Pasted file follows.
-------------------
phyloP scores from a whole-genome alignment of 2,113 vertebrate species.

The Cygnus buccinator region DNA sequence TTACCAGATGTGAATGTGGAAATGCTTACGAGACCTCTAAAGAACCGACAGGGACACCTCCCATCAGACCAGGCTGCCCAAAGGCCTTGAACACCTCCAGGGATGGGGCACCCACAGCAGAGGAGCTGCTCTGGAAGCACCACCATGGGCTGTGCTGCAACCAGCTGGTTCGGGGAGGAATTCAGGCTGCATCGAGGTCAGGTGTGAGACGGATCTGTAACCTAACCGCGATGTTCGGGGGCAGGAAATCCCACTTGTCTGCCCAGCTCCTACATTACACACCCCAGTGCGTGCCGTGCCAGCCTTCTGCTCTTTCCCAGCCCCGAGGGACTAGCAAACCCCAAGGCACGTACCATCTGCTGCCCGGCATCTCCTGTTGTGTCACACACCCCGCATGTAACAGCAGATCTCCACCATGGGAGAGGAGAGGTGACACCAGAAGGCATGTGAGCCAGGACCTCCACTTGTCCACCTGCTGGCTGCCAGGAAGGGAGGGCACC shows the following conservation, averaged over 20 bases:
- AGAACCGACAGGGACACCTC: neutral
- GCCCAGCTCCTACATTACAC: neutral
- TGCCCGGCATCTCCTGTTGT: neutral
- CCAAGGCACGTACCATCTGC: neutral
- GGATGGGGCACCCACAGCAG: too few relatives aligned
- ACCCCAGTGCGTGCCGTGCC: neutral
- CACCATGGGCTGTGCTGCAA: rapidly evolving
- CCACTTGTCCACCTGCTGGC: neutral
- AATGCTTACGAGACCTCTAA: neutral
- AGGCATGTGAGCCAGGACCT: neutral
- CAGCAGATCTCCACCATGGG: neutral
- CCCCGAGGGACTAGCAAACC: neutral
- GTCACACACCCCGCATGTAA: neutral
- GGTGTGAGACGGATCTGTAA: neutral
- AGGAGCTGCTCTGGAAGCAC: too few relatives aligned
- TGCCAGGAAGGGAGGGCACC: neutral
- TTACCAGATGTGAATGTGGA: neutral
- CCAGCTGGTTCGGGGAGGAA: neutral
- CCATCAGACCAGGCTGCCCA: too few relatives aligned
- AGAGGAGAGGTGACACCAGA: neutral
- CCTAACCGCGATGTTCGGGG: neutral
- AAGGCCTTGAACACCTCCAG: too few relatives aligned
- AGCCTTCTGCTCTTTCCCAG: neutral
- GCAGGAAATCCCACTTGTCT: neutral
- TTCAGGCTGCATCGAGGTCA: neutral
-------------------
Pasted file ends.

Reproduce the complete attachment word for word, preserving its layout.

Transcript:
phyloP scores from a whole-genome alignment of 2,113 vertebrate species.

The Cygnus buccinator region DNA sequence TTACCAGATGTGAATGTGGAAATGCTTACGAGACCTCTAAAGAACCGACAGGGACACCTCCCATCAGACCAGGCTGCCCAAAGGCCTTGAACACCTCCAGGGATGGGGCACCCACAGCAGAGGAGCTGCTCTGGAAGCACCACCATGGGCTGTGCTGCAACCAGCTGGTTCGGGGAGGAATTCAGGCTGCATCGAGGTCAGGTGTGAGACGGATCTGTAACCTAACCGCGATGTTCGGGGGCAGGAAATCCCACTTGTCTGCCCAGCTCCTACATTACACACCCCAGTGCGTGCCGTGCCAGCCTTCTGCTCTTTCCCAGCCCCGAGGGACTAGCAAACCCCAAGGCACGTACCATCTGCTGCCCGGCATCTCCTGTTGTGTCACACACCCCGCATGTAACAGCAGATCTCCACCATGGGAGAGGAGAGGTGACACCAGAAGGCATGTGAGCCAGGACCTCCACTTGTCCACCTGCTGGCTGCCAGGAAGGGAGGGCACC shows the following conservation, averaged over 20 bases:
- AGAACCGACAGGGACACCTC: neutral
- GCCCAGCTCCTACATTACAC: neutral
- TGCCCGGCATCTCCTGTTGT: neutral
- CCAAGGCACGTACCATCTGC: neutral
- GGATGGGGCACCCACAGCAG: too few relatives aligned
- ACCCCAGTGCGTGCCGTGCC: neutral
- CACCATGGGCTGTGCTGCAA: rapidly evolving
- CCACTTGTCCACCTGCTGGC: neutral
- AATGCTTACGAGACCTCTAA: neutral
- AGGCATGTGAGCCAGGACCT: neutral
- CAGCAGATCTCCACCATGGG: neutral
- CCCCGAGGGACTAGCAAACC: neutral
- GTCACACACCCCGCATGTAA: neutral
- GGTGTGAGACGGATCTGTAA: neutral
- AGGAGCTGCTCTGGAAGCAC: too few relatives aligned
- TGCCAGGAAGGGAGGGCACC: neutral
- TTACCAGATGTGAATGTGGA: neutral
- CCAGCTGGTTCGGGGAGGAA: neutral
- CCATCAGACCAGGCTGCCCA: too few relatives aligned
- AGAGGAGAGGTGACACCAGA: neutral
- CCTAACCGCGATGTTCGGGG: neutral
- AAGGCCTTGAACACCTCCAG: too few relatives aligned
- AGCCTTCTGCTCTTTCCCAG: neutral
- GCAGGAAATCCCACTTGTCT: neutral
- TTCAGGCTGCATCGAGGTCA: neutral